COMPGC02 - Design
This database contains the 2017-18 versions of syllabuses.
Note: Whilst every effort is made to keep the syllabus and assessment records correct, the precise details must be checked with the lecturer(s).
|Prerequisites||This course should be taken in conjunction with the core courses for MSc Computer Science.|
Yun Fu (50%) [Module Lead]
|Aims||This project based course introduces the concepts and methods required for the design and construction of apps software systems for a real world client. It aims to develop a broad understanding of the disciplines of requirements and prototyping in human computer interaction (HCI), project management and software engineering. It aims to realise a research and team coordinated approach in an engineering, societal and managerial context. It applies the principles of programming with the development of apps via learning-by-doing and problem based learning (PBL) approaches. This is an intensely practical module and full student engagement outside of lectures and in lab classes is critical to successful completion of the module. To ensure that the process of designing and implementing web, mobile and cloud applications is fully understood, the module requires students to undertake a major group project where they must work with an external client to develop and deliver a working application. This takes students through all the stages of a software development project, applying the concepts taught via lectures and online material. Outcomes in addition to the software deliverable include real-world client engagement, team management and project documentation deliverables. The project clients come from a wide range of backgrounds, including companies of all sizes, the NHS, academic organisations and charities. Each client defines an application and technologies that they have a real need for and will put into use. A successful project will deliver a working proof of concept application ready for client handover as research materials. The interaction with clients to develop software meeting real-world needs and practical understanding of the human-computer interaction methods is a unique and defining characteristic of this module, and provides students with a thorough introduction to the processes and challenges involved.|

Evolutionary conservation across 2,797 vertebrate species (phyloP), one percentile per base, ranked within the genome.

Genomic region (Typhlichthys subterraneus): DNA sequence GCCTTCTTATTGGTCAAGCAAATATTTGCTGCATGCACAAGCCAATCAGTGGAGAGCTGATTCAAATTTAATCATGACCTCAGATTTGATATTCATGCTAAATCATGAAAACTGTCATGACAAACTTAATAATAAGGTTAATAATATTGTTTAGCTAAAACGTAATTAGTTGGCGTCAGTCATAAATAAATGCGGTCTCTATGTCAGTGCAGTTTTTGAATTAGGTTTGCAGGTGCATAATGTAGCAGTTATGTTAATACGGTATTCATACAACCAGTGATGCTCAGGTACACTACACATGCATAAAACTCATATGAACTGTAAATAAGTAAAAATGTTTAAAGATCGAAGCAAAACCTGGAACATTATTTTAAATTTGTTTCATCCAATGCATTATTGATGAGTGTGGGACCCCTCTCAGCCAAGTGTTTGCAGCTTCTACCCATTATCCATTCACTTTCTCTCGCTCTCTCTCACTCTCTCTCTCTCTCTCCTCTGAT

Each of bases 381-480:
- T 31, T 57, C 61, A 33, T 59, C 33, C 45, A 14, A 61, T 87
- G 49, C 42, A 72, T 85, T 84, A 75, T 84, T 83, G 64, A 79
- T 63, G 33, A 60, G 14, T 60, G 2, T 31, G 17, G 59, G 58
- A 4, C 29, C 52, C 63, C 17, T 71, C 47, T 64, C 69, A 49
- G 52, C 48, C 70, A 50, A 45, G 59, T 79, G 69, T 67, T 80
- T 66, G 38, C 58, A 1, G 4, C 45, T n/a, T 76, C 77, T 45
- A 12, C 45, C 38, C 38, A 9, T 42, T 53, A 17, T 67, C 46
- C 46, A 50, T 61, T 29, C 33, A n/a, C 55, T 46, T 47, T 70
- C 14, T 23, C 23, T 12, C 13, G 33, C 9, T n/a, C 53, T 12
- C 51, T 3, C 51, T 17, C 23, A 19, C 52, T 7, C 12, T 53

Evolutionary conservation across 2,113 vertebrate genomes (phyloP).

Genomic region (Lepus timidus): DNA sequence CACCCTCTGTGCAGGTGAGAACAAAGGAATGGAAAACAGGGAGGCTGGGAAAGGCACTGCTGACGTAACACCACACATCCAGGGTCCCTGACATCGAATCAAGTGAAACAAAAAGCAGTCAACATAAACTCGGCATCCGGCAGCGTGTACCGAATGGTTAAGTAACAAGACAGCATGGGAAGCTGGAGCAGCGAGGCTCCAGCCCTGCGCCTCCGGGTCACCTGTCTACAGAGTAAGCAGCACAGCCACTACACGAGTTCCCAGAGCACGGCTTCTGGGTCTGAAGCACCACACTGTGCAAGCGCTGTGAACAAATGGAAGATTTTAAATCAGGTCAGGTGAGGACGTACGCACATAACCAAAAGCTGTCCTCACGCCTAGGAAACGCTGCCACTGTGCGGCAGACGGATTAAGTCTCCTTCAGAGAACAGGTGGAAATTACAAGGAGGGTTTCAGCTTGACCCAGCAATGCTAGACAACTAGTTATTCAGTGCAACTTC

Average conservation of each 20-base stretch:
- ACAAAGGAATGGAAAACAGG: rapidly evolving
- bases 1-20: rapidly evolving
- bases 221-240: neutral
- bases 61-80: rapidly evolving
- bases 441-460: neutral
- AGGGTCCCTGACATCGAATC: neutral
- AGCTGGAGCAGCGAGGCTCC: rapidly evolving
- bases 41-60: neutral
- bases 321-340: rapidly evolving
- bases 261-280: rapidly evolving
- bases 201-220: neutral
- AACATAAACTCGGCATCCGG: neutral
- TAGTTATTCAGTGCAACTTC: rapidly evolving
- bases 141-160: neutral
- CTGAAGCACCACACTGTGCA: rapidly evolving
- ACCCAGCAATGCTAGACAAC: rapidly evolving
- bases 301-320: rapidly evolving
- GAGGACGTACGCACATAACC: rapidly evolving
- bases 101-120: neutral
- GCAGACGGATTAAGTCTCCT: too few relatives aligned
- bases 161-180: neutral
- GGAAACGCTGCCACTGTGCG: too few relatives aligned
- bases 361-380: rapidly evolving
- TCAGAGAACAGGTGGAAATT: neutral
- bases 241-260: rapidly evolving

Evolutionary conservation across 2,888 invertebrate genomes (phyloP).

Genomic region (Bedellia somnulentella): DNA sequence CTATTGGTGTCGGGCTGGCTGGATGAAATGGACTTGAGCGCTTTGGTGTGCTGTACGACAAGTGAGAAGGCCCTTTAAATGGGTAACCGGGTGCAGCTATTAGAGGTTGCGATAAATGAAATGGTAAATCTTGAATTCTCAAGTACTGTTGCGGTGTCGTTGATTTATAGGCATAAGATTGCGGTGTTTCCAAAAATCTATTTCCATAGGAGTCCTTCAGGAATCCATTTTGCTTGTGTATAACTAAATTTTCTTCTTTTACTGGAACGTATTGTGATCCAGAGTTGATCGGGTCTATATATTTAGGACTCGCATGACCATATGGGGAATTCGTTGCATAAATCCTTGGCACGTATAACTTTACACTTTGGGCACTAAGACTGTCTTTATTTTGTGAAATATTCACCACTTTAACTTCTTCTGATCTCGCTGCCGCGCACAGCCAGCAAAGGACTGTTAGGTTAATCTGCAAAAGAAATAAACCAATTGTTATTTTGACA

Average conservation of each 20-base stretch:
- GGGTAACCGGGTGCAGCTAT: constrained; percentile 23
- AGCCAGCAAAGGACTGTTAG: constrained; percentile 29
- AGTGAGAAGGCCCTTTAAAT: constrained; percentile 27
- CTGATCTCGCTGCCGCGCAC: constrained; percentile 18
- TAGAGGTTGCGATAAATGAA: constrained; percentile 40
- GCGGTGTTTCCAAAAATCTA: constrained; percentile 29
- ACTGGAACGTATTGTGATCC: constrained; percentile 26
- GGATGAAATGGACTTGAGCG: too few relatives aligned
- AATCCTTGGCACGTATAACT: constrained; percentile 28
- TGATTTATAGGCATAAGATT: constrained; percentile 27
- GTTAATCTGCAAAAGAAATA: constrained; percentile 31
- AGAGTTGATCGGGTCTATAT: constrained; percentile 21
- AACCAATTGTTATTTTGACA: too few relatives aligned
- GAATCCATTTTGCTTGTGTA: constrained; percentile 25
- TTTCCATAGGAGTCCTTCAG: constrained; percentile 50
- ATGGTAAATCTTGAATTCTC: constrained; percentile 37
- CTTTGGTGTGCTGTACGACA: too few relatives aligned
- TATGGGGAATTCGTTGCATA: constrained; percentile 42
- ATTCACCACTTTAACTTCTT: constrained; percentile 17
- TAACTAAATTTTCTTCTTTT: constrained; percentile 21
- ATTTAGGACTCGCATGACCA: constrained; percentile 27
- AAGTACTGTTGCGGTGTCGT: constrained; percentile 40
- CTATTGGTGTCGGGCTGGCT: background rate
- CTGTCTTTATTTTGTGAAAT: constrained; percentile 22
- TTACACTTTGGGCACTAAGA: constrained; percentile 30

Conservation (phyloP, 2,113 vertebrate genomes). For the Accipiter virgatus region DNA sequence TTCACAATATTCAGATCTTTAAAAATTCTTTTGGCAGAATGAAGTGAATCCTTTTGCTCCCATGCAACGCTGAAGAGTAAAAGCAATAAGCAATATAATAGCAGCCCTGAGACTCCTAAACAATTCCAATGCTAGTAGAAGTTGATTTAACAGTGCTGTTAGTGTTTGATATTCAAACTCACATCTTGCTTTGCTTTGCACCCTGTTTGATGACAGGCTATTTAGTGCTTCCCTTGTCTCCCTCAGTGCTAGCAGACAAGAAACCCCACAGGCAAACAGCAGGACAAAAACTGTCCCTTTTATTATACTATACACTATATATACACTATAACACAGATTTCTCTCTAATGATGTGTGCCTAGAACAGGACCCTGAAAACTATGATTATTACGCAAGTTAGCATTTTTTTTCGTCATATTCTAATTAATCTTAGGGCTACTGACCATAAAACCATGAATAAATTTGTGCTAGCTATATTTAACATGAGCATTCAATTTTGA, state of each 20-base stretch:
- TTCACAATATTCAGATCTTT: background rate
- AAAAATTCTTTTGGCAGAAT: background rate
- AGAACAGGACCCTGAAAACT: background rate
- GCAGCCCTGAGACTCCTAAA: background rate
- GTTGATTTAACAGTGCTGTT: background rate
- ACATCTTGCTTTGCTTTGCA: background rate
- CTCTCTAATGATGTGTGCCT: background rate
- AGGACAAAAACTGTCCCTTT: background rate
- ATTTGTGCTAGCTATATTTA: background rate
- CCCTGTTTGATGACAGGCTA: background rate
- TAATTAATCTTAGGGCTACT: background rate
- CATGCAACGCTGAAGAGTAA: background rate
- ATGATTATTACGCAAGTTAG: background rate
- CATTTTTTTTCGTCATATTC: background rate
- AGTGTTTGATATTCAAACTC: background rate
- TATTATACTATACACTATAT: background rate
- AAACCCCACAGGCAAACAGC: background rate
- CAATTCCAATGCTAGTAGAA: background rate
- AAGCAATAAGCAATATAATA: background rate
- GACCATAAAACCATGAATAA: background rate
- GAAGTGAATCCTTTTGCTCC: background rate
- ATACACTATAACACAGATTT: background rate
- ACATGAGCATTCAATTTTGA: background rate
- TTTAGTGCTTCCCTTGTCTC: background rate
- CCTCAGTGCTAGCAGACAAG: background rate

After completing the module attendees will:
The apps development project begins at the start of term in September, with three major milestones (Requirements and HCI, Prototype and Deliverable) and continues through to early January when the final submission is made.
Client and Project Management
- Working as an effective software development team
- Preparing project timelines and document templates
- Communicating and documenting effectively all engagement with clients to meet requirements
Human Computer Interaction
- Overview of HCI
- Gathering Data from Users
- Understanding user needs/requirements
- Design Guidelines
- Principles of graphical user interface design and implementation.
- Sketching and Prototyping
Mobile, Cloud and Web Service development
- Designing a web or mobile app application
- Mobile app frameworks
- Data storage
Students are split into project groups with around 2-3 members, each group being allocated a client who provides the requirements for the app to be developed. Project groups are selected by the module organisers, who also provide the clients. Project groups are responsible for organising themselves, submitting regular progress reports and working with the client. Lecturers and teaching assistants monitor progress and provide feedback.
Regularly bi-weekly progress reports and three milestone submissions are made during the course of the project. The final submission includes the working version of the client’s application, video of the application, poster for the application, and project report documentation for both the client and for examination.
Each student is required to submit an individual report giving an evaluation of the project and an assessment of each group member including themselves.
Method of Instruction
Lecture presentations and online material. Group project tutorials and group working (self-directed learning).
The course has the following assessment component:
- Coursework (1 piece, 100%)
To pass this course, students must:
- Obtain an overall pass mark of 50%
Reading list available via the UCL Library catalogue.